The best foundation for the web: open debate
Tim Berners-Lee, credited with inventing the World Wide Web, chose to launch the foundation at the headquarters of the John S and James L Knight Foundation, an institution that awards grants to help transform communities and journalism. In his inaugural speech about the Foundation, Berners-Lee said its aims are ‘to advance One Web that is free and open, to expand the web’s capability and robustness, and to extend the web’s benefits to all people on the planet’ (1). On the same evening, the Knight Foundation announced its donation of $5million worth of seed funding, giving the Foundation a solid financial base.
One commendable thing about Berners-Lee is his unswerving insistence that the web should remain human-centred and adhere to universal values. To argue such things is rare in today’s myopic culture that no longer believes in technology and innovation. Not many would argue for the internal combustion engine, television or the aeroplane in such human-centred terms. Instead, the common sentiment seems to be that any benefits are forgotten amongst the pessimistic doom and gloom of how they blight the world.
The Foundation is an important initiative with good provenance. Apart from its seed funding, it is well supported by two long-standing organisations that Berners-Lee himself has been instrumental in setting up: the World Wide Web Consortium (W3C) and the Web Science Research Initiative (WSRI) that promotes wider research around web-related issues.
The Foundation’s remit will focus on problems such as privacy, online security and the continuing development of more technology-based open standards. Its Web Society Program will focus on how people engage with technology including investigating the impact of the web in socially or economically disadvantaged areas. Put together, Berners-Lee’s aims for the foundation are simple: to ‘connect humanity’.
The disappointment is that the Foundation cannot simply aim to create an environment that makes more innovation happen. Instead it has insisted on issuing authoritarian-sounding decrees over the web’s lifeblood: its content. Whether Berners-Lee or anyone else likes it or not, the web’s content, when left alone and uncensored, is what makes it so compelling and useful. We cannot have it in any other way. In much the same way, his views of how the Foundation’s work should be judged sound like high-falutin’ hyperbole. They are a long way from giving the world the tools we need to get things done and are way beyond the mere application of the web’s technology: ‘Our success will be measured by how well we foster the creativity of our children. Whether future scientists have the tools to cure diseases. Whether people, in developed and developing economies alike, can distinguish reliable healthcare information from commercial chaff. Whether the next generation will build systems that support democracy, inform the electorate, and promote accountable debate.’ (2)
Here the Foundation no longer sounds as ‘open’ as when it promotes open technology standards elsewhere. Rather, when speaking in ‘policy mode’, it sounds more like an über-authority wanting to intervene in every nook and cranny, stamping its mark, judging everything it finds as either good or unsatisfactory. The fact that the web helps many people to communicate with one another autonomously gets lost in all of this. Instead we get proposals to label content as ‘good’ or ‘bad’.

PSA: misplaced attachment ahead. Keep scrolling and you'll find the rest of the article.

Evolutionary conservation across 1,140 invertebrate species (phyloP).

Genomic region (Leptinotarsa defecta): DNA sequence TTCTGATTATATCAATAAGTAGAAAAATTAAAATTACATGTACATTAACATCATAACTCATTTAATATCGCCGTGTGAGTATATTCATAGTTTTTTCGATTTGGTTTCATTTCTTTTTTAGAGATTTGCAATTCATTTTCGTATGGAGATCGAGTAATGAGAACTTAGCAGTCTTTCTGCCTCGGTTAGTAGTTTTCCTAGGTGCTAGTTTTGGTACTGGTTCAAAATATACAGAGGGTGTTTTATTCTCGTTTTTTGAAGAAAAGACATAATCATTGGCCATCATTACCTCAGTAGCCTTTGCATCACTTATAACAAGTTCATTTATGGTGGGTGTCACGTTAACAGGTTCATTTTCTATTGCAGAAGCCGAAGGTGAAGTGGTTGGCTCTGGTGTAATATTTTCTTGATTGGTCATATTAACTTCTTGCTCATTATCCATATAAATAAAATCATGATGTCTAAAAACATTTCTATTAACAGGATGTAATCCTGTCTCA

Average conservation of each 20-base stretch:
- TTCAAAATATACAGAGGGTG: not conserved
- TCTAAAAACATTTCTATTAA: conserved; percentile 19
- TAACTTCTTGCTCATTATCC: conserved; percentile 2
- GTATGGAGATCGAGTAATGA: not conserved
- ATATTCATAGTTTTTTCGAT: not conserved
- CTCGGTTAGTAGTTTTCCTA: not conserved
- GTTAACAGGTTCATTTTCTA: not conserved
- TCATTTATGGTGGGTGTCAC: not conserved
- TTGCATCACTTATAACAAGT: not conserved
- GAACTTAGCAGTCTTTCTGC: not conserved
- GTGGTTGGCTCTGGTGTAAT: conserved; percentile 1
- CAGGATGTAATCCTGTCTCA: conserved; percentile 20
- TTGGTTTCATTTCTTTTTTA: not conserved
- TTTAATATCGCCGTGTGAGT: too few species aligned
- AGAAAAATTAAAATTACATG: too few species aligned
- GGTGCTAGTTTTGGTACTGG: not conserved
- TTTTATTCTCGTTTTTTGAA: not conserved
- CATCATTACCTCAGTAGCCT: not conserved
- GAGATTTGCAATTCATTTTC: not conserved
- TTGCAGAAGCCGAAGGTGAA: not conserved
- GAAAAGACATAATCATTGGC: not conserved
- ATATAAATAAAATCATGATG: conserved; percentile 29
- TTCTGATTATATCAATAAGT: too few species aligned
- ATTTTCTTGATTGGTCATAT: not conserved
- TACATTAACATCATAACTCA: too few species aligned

In an interview with the BBC, Berners-Lee focused on this, declaring that more must be done to help decide on whether something found on the web is trustworthy or not. His point was to insist on some kind of labelling to identify wholesome content and those publishers who can be regarded as trustworthy sources. ‘I’m not a fan of giving a website a simple number like an IQ rating because, like people, they can vary in all kinds of different ways’, he said. ‘So I’d be interested in different organisations labelling websites in different ways.’ (3)
What has evidently provided the focus here has been a steady stream of rumours and stories emanating online that are heralded as fact – and spread accordingly. Talking to the BBC, Berners-Lee cited one such recent example: the claim that when the CERN Large Hadron Collider was finally switched on, it would bring about the end of the world by creating a black hole (4). Thankfully it didn’t: the rumour mongers spreading that nonsense got it wrong.
But in making these remarks, Berners-Lee and his foundation have got it wrong. Protecting us from such untrustworthy guff will only inflate the importance of the rumours themselves, even downplaying our ability to deal with them for what they are: rubbish. Website owners could take matters into their own hands (with or without the Foundation’s blessing) and rate their own content as trustworthy and credible. But pitting one source against another will leave none of us any wiser. After all, even the government, often seen as the ultimate arbiter of trustworthiness, gets it wrong. Time and again, they have made false claims, spread rumours and wrongly interpreted the facts. No one has a monopoly on insight – the best protection is open and free debate.
A truly human-centred approach – one that Berners-Lee should aspire to – must do everything to promote an engaged public space that means ideas are dealt with on their own terms. While this will do little to stem the flow of rumours, it will mean more ideas are questioned, criticised and debated. That means we’re more likely to be able to sort truth from fiction on our own terms. Contrary to Berners-Lee, we need more exposure to competing arguments that pit one idea against another, not less. What we don’t need is yet another self-imposed authority shutting that debate down.
It’s no contradiction that one of the best ways to try all of this out is actually on the web. It is a shame that the web’s inventor can longer see this potential.